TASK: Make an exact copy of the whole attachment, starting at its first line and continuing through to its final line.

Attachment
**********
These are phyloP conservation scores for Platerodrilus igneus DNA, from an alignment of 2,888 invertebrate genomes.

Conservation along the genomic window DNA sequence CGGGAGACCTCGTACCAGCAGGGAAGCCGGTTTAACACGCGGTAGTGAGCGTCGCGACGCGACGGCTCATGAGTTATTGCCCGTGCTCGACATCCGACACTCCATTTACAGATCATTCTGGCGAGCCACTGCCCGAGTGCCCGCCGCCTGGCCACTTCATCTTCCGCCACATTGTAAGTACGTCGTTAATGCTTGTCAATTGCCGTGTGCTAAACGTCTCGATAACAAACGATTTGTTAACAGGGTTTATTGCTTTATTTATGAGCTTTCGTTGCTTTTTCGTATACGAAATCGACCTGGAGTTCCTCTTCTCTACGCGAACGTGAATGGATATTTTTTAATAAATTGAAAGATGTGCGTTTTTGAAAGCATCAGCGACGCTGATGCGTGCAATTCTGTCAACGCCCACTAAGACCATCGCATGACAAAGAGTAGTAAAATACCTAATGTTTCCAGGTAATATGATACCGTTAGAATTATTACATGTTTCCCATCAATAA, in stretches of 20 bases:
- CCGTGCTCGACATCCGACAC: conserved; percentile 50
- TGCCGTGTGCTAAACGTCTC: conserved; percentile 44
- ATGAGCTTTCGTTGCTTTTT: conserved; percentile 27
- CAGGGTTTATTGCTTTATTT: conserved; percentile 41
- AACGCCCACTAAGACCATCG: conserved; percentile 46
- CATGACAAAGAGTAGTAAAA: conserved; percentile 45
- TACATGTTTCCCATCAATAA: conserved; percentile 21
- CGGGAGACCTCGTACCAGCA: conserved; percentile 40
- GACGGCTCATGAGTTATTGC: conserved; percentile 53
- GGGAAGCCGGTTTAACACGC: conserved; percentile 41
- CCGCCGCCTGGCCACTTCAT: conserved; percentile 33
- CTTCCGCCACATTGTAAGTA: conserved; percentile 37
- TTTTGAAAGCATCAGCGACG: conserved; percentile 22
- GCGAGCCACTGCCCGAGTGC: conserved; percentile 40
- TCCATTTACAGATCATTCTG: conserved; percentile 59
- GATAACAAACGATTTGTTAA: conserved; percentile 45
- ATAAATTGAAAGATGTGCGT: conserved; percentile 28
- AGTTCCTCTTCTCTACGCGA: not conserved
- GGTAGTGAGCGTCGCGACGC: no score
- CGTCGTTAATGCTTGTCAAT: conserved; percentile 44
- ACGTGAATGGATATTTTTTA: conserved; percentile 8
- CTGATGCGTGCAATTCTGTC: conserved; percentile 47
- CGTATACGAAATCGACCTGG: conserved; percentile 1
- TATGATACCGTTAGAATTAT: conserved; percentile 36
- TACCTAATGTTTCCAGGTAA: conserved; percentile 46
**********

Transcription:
These are phyloP conservation scores for Platerodrilus igneus DNA, from an alignment of 2,888 invertebrate genomes.

Conservation along the genomic window DNA sequence CGGGAGACCTCGTACCAGCAGGGAAGCCGGTTTAACACGCGGTAGTGAGCGTCGCGACGCGACGGCTCATGAGTTATTGCCCGTGCTCGACATCCGACACTCCATTTACAGATCATTCTGGCGAGCCACTGCCCGAGTGCCCGCCGCCTGGCCACTTCATCTTCCGCCACATTGTAAGTACGTCGTTAATGCTTGTCAATTGCCGTGTGCTAAACGTCTCGATAACAAACGATTTGTTAACAGGGTTTATTGCTTTATTTATGAGCTTTCGTTGCTTTTTCGTATACGAAATCGACCTGGAGTTCCTCTTCTCTACGCGAACGTGAATGGATATTTTTTAATAAATTGAAAGATGTGCGTTTTTGAAAGCATCAGCGACGCTGATGCGTGCAATTCTGTCAACGCCCACTAAGACCATCGCATGACAAAGAGTAGTAAAATACCTAATGTTTCCAGGTAATATGATACCGTTAGAATTATTACATGTTTCCCATCAATAA, in stretches of 20 bases:
- CCGTGCTCGACATCCGACAC: conserved; percentile 50
- TGCCGTGTGCTAAACGTCTC: conserved; percentile 44
- ATGAGCTTTCGTTGCTTTTT: conserved; percentile 27
- CAGGGTTTATTGCTTTATTT: conserved; percentile 41
- AACGCCCACTAAGACCATCG: conserved; percentile 46
- CATGACAAAGAGTAGTAAAA: conserved; percentile 45
- TACATGTTTCCCATCAATAA: conserved; percentile 21
- CGGGAGACCTCGTACCAGCA: conserved; percentile 40
- GACGGCTCATGAGTTATTGC: conserved; percentile 53
- GGGAAGCCGGTTTAACACGC: conserved; percentile 41
- CCGCCGCCTGGCCACTTCAT: conserved; percentile 33
- CTTCCGCCACATTGTAAGTA: conserved; percentile 37
- TTTTGAAAGCATCAGCGACG: conserved; percentile 22
- GCGAGCCACTGCCCGAGTGC: conserved; percentile 40
- TCCATTTACAGATCATTCTG: conserved; percentile 59
- GATAACAAACGATTTGTTAA: conserved; percentile 45
- ATAAATTGAAAGATGTGCGT: conserved; percentile 28
- AGTTCCTCTTCTCTACGCGA: not conserved
- GGTAGTGAGCGTCGCGACGC: no score
- CGTCGTTAATGCTTGTCAAT: conserved; percentile 44
- ACGTGAATGGATATTTTTTA: conserved; percentile 8
- CTGATGCGTGCAATTCTGTC: conserved; percentile 47
- CGTATACGAAATCGACCTGG: conserved; percentile 1
- TATGATACCGTTAGAATTAT: conserved; percentile 36
- TACCTAATGTTTCCAGGTAA: conserved; percentile 46